Visocacas wrote: ↑15 Nov 2020 18:48
Salmoneus wrote: ↑14 Nov 2020 23:35
...it's still extremely tasteless to steal someone else's work without their permission.
Let me reset the tone of this discussion so it doesn't escalate. I realize now that I've made etiquette errors and assumptions about the legality of modifying another person's work. I want to assure everyone that I'm acting in good faith. Someone who intends to 'steal' content doesn't preface it by acknowledging the original author(s), linking directly to its source, and informing the original author and community, while not monetizing or even identifying themselves.
Fair enough. Sorry if 'steal' was too harsh a word.
I thought citing the author and linking to the source would be enough. I thought repackaging freely available content on an equally free, non-monetized platform wouldn't have legal concerns. I even thought Clawgrip might be flattered that someone would pour a lot of time and effort into making their great guide even better so that it may be exposed to wider audiences and promote awareness and skill in this hobby.
To be clear, citing and linking is a good thing - it means that this isn't plagiarism. But I think it's still at least morally, and potentially legally, copyright infringement (I am not a lawyer, and I don't know where the dividing line is between infringement and 'fair use' - but I think it must be at least questionable).
For what it's worth, I agree that this should be flattering to Clawgrip; I'd find it flattering in their position. I'd also probably give permission for it in their position. But the point is that that has to be up to Clawgrip, not to anybody else.
[for clarity: I was slightly annoyed you didn't ask my permission too, as a matter of tact. However, I don't think that my contribution was substantial or specific enough to merit protection - so while I think it would have been better for you to ask me first (politer, more tactful, classier), I don't think asking me first was morally required, or that I should have any moral right to prevent you from quoting/paraphrasing me in this way.]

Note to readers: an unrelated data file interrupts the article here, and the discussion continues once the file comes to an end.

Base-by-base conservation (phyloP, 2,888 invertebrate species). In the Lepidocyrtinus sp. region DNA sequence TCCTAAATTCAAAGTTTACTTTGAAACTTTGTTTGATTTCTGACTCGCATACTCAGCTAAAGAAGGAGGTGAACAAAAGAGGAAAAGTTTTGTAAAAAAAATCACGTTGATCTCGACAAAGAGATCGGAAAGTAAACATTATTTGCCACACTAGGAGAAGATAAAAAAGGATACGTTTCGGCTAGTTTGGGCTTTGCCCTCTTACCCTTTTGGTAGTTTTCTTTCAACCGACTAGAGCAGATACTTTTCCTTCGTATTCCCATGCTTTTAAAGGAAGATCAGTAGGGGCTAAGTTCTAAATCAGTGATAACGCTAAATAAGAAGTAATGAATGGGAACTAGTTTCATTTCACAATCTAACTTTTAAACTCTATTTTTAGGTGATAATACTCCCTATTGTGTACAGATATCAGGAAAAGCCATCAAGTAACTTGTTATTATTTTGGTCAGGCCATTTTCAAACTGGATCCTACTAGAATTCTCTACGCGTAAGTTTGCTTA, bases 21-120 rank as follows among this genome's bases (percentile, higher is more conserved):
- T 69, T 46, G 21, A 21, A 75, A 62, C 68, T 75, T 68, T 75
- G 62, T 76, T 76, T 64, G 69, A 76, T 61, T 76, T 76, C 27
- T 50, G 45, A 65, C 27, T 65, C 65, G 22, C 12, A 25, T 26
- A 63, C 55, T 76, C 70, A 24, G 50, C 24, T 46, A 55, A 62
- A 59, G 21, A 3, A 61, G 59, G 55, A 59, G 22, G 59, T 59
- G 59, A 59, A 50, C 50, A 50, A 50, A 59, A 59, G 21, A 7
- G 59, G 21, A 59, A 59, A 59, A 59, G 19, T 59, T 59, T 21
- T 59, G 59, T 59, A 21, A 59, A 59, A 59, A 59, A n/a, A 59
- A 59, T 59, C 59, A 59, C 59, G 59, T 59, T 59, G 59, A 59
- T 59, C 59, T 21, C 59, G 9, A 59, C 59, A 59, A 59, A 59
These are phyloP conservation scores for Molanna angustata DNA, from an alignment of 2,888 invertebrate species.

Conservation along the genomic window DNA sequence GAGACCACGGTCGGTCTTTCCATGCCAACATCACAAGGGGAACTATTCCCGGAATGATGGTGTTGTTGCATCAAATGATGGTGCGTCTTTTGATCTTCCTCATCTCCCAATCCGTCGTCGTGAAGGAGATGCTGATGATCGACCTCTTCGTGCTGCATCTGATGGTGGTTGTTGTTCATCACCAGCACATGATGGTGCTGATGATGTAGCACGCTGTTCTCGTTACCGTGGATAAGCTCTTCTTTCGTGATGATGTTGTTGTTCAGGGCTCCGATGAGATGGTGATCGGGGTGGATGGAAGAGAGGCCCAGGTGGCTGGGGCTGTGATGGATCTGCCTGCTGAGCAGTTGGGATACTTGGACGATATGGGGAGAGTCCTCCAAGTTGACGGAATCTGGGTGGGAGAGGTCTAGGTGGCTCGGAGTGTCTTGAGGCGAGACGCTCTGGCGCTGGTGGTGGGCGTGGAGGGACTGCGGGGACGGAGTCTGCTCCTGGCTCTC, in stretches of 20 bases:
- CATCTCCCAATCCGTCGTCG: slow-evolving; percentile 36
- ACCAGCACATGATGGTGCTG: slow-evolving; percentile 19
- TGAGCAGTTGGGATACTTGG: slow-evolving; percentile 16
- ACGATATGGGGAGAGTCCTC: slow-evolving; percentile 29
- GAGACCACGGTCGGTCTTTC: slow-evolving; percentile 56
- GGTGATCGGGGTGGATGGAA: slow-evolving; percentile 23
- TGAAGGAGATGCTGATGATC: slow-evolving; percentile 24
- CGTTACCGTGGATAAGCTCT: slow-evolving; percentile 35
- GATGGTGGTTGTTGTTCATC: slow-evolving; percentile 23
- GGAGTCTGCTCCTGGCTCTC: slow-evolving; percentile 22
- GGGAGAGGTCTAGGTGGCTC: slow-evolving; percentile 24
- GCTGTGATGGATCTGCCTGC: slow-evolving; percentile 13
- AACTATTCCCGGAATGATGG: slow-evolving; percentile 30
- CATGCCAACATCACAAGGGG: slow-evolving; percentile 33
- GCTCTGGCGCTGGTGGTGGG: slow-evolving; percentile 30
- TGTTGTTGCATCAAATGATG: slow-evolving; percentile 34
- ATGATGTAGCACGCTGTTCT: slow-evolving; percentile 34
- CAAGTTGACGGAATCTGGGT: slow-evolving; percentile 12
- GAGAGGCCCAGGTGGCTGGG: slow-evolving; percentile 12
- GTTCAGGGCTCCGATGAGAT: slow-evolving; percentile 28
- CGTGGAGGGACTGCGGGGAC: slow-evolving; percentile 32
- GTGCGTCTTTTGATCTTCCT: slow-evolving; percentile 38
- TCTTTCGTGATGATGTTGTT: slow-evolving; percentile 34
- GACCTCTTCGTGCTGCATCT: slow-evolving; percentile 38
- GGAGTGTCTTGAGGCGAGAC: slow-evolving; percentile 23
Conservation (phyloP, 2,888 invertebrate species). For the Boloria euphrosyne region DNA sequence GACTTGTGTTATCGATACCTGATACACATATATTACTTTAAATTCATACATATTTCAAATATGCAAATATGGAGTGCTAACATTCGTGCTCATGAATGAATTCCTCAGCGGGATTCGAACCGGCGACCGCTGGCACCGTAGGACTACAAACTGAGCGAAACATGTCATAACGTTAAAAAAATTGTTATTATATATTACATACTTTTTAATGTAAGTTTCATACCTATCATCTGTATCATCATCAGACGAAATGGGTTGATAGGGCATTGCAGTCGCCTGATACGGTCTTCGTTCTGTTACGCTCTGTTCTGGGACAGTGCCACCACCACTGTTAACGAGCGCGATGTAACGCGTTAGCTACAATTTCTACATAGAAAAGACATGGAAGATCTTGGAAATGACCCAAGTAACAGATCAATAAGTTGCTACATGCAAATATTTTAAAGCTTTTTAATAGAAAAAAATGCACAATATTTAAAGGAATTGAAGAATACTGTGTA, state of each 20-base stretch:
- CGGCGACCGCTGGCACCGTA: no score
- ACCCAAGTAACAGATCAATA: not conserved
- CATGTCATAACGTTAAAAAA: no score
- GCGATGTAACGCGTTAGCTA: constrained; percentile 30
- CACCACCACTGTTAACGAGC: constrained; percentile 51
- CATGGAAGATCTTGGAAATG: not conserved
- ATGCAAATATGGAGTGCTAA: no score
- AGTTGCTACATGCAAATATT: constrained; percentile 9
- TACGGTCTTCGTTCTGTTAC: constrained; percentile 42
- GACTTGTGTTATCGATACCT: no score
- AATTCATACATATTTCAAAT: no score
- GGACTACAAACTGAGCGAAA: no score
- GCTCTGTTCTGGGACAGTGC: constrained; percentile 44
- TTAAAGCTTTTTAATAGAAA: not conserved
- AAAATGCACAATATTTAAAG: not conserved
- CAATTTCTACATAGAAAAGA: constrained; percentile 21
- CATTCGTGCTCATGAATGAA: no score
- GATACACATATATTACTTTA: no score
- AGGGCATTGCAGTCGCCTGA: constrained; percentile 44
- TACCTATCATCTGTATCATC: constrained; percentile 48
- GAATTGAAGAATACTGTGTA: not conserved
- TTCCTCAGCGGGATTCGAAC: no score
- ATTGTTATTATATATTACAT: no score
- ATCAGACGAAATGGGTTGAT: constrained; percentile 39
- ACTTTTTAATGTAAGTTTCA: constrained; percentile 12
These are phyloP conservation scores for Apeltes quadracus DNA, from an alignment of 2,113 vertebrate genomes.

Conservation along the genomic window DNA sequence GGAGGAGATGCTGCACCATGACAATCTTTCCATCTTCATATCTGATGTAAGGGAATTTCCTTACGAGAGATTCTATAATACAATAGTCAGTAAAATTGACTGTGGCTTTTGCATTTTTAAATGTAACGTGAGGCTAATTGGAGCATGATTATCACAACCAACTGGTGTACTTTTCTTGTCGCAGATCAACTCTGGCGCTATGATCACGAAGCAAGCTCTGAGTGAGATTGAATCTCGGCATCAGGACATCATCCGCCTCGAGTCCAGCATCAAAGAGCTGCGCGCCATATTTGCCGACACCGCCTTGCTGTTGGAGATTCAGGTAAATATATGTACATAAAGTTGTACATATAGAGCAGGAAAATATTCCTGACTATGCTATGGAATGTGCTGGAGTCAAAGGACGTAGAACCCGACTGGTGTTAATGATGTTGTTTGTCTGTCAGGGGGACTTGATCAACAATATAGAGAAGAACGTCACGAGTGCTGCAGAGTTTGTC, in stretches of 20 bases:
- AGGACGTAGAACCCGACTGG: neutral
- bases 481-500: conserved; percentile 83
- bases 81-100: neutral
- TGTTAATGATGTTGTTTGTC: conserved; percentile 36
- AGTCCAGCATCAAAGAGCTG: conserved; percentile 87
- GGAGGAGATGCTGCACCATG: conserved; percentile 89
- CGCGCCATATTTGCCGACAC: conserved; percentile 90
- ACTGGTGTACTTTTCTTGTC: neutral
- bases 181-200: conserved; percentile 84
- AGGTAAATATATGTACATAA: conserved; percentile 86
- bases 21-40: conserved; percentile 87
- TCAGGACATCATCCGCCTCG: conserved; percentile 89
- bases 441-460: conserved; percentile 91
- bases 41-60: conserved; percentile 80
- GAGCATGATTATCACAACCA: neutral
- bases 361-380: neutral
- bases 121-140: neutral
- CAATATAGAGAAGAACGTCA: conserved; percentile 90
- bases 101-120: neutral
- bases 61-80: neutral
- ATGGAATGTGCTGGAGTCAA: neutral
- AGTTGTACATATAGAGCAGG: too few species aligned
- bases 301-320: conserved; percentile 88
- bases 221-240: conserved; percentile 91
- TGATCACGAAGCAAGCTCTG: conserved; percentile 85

Now I realize that I should have thought more carefully about these assumptions. And I definitely should have contacted Clawgrip before embarking on this project.
I have a lot of respect and gratitude to Clawgrip for creating this extremely helpful free resource. I don't want to get on anyone's bad side for making blunders. My intention was for this project to be a gift to the conlanging/conscripting community, and my hope was that it would be received positively by fellow creative linguistics geeks.
And my intention is not to seek to dissuade enthusiastic people from creating resources. It's just that these issues of seeking consent are common mistakes that people (particularly younger people and newcomers, I think) often make, and I think it's important to set these boundaries when it happens.
So I ask that I be given the benefit of the doubt and treated as someone acting in good faith despite blunders I might have committed. Let's work together to resolve any unintended problems that this might present.
For what it's worth, if Clawgrip doesn't give you their permission, but you want to present a version of the guide anyway, I think the priority would be replacing his graphics with your own. I've not looked at the text side-by-side, but in general it's much easier to rewrite text, maintaining the general principles while becoming more independent in the details, to move from 'wrong' to 'grey area', and 'grey area' to 'OK'; but using specific images that someone else has created is a red line for a number of reasons.
[a) they take a disproportionate amount of time to create; b) they're more specific and creative; and c) it's easier to separate them conceptually as works in their own right, so that even when fair use applies to the document as a whole it may not apply to the use of the images as works in their own right.]
But again, to be clear, I'm not a lawyer.
(Salmoneus I've corrected the spelling of your username.)